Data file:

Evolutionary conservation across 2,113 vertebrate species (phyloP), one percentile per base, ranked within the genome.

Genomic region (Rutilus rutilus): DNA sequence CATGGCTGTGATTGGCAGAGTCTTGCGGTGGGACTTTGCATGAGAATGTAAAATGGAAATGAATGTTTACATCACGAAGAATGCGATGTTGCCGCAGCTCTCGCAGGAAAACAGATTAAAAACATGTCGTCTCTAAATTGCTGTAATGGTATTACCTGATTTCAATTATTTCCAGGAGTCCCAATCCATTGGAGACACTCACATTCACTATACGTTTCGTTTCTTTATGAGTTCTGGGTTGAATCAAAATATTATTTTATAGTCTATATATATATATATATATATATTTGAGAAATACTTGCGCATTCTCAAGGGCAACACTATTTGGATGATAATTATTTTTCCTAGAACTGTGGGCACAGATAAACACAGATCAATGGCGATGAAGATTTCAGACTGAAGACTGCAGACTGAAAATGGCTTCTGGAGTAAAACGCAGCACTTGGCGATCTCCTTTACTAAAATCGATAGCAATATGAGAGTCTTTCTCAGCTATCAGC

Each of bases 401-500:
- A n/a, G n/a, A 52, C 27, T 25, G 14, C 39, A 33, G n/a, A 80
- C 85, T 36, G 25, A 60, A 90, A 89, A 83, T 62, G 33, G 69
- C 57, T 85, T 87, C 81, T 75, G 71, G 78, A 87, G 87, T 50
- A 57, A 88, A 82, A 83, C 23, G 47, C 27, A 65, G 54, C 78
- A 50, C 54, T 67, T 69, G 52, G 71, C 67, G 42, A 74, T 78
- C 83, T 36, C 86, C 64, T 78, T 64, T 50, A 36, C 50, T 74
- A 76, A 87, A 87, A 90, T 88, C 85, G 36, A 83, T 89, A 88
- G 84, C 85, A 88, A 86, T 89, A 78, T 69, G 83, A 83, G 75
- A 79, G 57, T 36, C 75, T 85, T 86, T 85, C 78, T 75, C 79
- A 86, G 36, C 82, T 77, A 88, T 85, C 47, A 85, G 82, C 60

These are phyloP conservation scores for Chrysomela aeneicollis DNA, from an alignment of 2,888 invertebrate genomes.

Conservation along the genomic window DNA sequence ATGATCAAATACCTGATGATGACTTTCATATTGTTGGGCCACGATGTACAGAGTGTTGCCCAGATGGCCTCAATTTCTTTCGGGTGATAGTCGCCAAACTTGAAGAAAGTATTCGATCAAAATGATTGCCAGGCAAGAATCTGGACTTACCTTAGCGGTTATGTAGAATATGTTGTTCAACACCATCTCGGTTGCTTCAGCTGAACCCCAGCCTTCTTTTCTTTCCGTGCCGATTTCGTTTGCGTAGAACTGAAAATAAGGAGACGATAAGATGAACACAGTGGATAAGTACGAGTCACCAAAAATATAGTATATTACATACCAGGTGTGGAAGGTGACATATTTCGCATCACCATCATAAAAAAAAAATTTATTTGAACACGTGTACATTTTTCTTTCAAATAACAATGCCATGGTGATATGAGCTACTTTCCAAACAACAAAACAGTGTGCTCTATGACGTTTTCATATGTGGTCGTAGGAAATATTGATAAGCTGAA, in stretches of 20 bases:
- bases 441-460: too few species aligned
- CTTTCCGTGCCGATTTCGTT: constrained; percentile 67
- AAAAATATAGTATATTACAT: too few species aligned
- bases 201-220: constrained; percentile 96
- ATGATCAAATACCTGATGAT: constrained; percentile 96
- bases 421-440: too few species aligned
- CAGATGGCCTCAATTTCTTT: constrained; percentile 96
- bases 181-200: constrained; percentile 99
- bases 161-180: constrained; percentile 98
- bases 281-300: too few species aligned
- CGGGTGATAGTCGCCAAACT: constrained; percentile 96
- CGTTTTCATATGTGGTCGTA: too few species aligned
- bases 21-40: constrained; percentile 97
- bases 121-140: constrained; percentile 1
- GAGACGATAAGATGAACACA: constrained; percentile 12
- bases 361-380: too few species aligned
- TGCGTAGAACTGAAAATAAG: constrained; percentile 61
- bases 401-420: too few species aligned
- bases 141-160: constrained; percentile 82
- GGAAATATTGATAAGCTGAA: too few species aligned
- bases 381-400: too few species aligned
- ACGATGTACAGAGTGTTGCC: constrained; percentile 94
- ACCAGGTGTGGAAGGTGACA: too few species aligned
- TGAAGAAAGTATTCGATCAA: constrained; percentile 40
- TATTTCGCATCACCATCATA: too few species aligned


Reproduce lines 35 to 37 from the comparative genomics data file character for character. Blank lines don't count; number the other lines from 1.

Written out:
- GGAAATATTGATAAGCTGAA: too few species aligned
- bases 381-400: too few species aligned
- ACGATGTACAGAGTGTTGCC: constrained; percentile 94